Jim Michalak's Boat Designs

118 E Randall, Lebanon, IL 62254

A page of boat designs and essays.

(15February2013) This issue will continue the old "drawing a boat" essays that first ran in 2005. The 1 March issue will continue the topic.



is out now, written by me and edited by Garth Battista of Breakaway Books. You might find it at your bookstore. If not check it out at the....


...which can now be found at Duckworks Magazine. You order with a shopping cart set up and pay with credit cards or by Paypal. Then Duckworks sends me an email about the order and then I send the plans right from me to you.


Chuck Pierce's Mayfly14 poses with all the gear it swallowed for the five day TX200 a while back. Not sure where Chuck put himself.



Contact info:


Jim Michalak
118 E Randall,
Lebanon, IL 62254

Send $1 for info on 20 boats.



Drawing Boats 3


In the last "drawing boats" issue I talked about the importance of the end view of the design. This issue will start the layout of the lines of the Bobsboat design.


I'm going to start by putting hard dimensions on the drawing of the end view. A lot of this is arbitrary but based on experiences with past similar boats. The size of the boat is based on what it's mission is: lets' say take four adults in relative comfort at slow power speeds, say with a new 5hp four stroke motor that will be quiet and fuel efficient. Four adults will total maybe 700 pounds and that motor another 100. The hull of something like this will weigh maybe 400 pounds so the total I would like to float with good lines (ie the ends and chines of the boat, all the sharp corners, will be out of the water) will be about 1200 pounds. The next web page issue will show how to check this.

Another goal will be that the planks will not be twisted. This will mean that section lines of a plank in the end view will be parallel. But I'm going to break this rule in the bow of the bilge panels and allow some twist. I'll explain why later.

And finally as discussed the last time I'm going to show all the lines in the end view as straight lines. Like this (this drawing and others will not be to scale but the dimensions shown were figured on the paper drawing):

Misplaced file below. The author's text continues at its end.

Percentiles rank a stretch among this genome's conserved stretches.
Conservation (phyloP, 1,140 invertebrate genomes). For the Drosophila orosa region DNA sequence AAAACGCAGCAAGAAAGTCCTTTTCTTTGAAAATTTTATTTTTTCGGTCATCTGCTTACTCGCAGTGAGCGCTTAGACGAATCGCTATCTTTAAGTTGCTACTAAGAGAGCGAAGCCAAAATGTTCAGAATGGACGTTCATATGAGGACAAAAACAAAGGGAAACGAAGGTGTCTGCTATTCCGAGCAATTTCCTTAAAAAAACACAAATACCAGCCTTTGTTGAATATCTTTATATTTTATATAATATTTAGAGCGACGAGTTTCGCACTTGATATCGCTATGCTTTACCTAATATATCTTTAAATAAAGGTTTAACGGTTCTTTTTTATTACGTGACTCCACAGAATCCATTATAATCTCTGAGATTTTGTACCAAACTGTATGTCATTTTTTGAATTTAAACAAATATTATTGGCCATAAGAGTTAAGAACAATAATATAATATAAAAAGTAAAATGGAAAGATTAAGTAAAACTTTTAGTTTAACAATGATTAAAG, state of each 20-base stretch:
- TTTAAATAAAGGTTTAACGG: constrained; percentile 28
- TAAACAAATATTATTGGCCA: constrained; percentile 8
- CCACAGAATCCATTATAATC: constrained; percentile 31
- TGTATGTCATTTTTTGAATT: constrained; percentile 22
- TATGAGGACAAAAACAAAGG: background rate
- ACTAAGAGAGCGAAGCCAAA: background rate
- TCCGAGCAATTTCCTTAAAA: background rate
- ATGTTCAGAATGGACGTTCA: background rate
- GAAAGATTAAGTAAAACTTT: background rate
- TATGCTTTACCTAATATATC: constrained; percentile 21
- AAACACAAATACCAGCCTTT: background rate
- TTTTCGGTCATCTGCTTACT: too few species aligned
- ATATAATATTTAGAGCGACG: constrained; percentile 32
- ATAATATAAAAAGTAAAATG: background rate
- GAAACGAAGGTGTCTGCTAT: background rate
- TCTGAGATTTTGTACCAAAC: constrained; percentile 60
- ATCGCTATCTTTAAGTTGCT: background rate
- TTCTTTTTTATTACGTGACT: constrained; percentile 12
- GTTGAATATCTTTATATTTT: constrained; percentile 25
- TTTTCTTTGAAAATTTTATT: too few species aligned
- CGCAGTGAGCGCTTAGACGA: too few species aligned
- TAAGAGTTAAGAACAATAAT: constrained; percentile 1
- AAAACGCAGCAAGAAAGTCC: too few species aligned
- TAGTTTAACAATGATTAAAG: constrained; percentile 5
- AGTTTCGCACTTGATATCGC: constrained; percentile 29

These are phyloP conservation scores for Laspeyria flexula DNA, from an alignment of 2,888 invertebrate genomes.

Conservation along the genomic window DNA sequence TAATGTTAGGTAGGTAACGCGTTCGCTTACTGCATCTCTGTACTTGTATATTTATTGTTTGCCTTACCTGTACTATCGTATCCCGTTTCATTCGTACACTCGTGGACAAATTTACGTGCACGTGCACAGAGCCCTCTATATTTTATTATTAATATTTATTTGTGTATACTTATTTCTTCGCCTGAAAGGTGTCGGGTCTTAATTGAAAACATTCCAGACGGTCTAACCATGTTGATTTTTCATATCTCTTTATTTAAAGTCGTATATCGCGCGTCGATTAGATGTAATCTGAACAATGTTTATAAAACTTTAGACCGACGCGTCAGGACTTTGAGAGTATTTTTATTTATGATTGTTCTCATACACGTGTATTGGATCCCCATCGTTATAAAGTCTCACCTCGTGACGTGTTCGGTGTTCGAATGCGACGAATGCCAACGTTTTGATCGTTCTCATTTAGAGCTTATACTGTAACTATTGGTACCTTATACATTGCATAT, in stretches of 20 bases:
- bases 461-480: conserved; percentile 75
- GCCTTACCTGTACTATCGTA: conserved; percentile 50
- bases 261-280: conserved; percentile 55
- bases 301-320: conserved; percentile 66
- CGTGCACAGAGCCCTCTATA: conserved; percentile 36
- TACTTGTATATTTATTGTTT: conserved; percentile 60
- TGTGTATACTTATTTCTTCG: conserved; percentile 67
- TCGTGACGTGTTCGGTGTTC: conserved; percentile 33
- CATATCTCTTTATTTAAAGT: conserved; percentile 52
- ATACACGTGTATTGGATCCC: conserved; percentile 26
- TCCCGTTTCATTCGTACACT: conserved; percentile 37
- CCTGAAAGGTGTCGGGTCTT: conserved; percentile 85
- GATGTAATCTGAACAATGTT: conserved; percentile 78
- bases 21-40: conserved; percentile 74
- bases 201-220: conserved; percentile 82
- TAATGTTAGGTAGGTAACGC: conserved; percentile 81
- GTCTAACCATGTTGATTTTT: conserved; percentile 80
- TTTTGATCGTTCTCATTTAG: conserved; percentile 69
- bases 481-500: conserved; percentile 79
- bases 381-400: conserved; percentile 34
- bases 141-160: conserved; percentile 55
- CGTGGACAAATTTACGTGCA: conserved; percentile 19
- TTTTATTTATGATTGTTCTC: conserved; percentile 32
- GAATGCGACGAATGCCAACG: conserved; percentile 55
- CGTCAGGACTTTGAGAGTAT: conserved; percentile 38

Just some general notes about the layout. The top width and depth is to give comfort and spread out room for the adults with some wide bench seating. The bottom width is at 4' to fit on a sheet of plywood, it could be narrower but I see no need for that and the wider the less tippy. The transom width is at 4' to fit on plywood also, it could be narrower but this boat is supposed to have its motor mounted in a wide slot so width might be important here. The stern is swept up higher than I expect will ever be needed to keep the transom from "dragging" through the water at this boat's slower cruising speeds. Same with the height of the bilge panels. But in the bow bottom I swept it up less with the idea that it will push through the water a bit and stay quiet. Bows like this work quite well if they are not swept up at all, by my experience. And by my experience a boat shaped like this can take quite an overload and still go well, unlike a plumb bow boat.

The sweep of the "sheer" on the bow and stern are also quite arbitrary in a boat like this. It is mostly for looks and I suppose the boat would go just as well if the sheer were dead straight but most folks would think that ugly. You could also sweep it too much and make it ugly, I think. This is one area where only a model can tell you how it's gonna look, although some of the new boat modling software will take a good stab at a pictorial representation.